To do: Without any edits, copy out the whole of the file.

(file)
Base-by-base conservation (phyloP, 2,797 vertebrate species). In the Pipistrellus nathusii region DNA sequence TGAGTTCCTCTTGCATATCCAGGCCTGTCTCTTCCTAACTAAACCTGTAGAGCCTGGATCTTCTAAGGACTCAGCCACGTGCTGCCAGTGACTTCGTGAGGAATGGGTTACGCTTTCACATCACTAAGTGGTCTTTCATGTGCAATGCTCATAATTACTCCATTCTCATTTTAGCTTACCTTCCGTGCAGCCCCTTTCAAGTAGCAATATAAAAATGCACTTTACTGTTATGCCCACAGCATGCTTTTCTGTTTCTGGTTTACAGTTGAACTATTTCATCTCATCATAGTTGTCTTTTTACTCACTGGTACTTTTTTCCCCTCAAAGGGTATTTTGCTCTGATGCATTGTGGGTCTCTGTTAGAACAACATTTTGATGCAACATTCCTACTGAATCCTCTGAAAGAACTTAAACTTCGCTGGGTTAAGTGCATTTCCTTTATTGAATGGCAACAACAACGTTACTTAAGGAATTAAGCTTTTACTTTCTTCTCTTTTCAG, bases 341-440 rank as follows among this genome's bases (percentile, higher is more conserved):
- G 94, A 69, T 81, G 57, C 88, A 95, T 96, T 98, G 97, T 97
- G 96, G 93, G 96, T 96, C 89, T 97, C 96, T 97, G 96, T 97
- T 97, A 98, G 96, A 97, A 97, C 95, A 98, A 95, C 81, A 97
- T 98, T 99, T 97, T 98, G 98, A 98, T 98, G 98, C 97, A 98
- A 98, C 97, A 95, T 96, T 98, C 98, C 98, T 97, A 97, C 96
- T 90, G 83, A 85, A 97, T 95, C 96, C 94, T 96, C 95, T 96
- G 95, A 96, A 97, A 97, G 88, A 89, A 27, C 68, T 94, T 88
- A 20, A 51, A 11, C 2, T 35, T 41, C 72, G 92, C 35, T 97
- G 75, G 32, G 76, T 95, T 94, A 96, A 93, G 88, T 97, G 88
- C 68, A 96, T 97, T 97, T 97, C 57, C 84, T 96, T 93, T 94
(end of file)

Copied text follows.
Base-by-base conservation (phyloP, 2,797 vertebrate species). In the Pipistrellus nathusii region DNA sequence TGAGTTCCTCTTGCATATCCAGGCCTGTCTCTTCCTAACTAAACCTGTAGAGCCTGGATCTTCTAAGGACTCAGCCACGTGCTGCCAGTGACTTCGTGAGGAATGGGTTACGCTTTCACATCACTAAGTGGTCTTTCATGTGCAATGCTCATAATTACTCCATTCTCATTTTAGCTTACCTTCCGTGCAGCCCCTTTCAAGTAGCAATATAAAAATGCACTTTACTGTTATGCCCACAGCATGCTTTTCTGTTTCTGGTTTACAGTTGAACTATTTCATCTCATCATAGTTGTCTTTTTACTCACTGGTACTTTTTTCCCCTCAAAGGGTATTTTGCTCTGATGCATTGTGGGTCTCTGTTAGAACAACATTTTGATGCAACATTCCTACTGAATCCTCTGAAAGAACTTAAACTTCGCTGGGTTAAGTGCATTTCCTTTATTGAATGGCAACAACAACGTTACTTAAGGAATTAAGCTTTTACTTTCTTCTCTTTTCAG, bases 341-440 rank as follows among this genome's bases (percentile, higher is more conserved):
- G 94, A 69, T 81, G 57, C 88, A 95, T 96, T 98, G 97, T 97
- G 96, G 93, G 96, T 96, C 89, T 97, C 96, T 97, G 96, T 97
- T 97, A 98, G 96, A 97, A 97, C 95, A 98, A 95, C 81, A 97
- T 98, T 99, T 97, T 98, G 98, A 98, T 98, G 98, C 97, A 98
- A 98, C 97, A 95, T 96, T 98, C 98, C 98, T 97, A 97, C 96
- T 90, G 83, A 85, A 97, T 95, C 96, C 94, T 96, C 95, T 96
- G 95, A 96, A 97, A 97, G 88, A 89, A 27, C 68, T 94, T 88
- A 20, A 51, A 11, C 2, T 35, T 41, C 72, G 92, C 35, T 97
- G 75, G 32, G 76, T 95, T 94, A 96, A 93, G 88, T 97, G 88
- C 68, A 96, T 97, T 97, T 97, C 57, C 84, T 96, T 93, T 94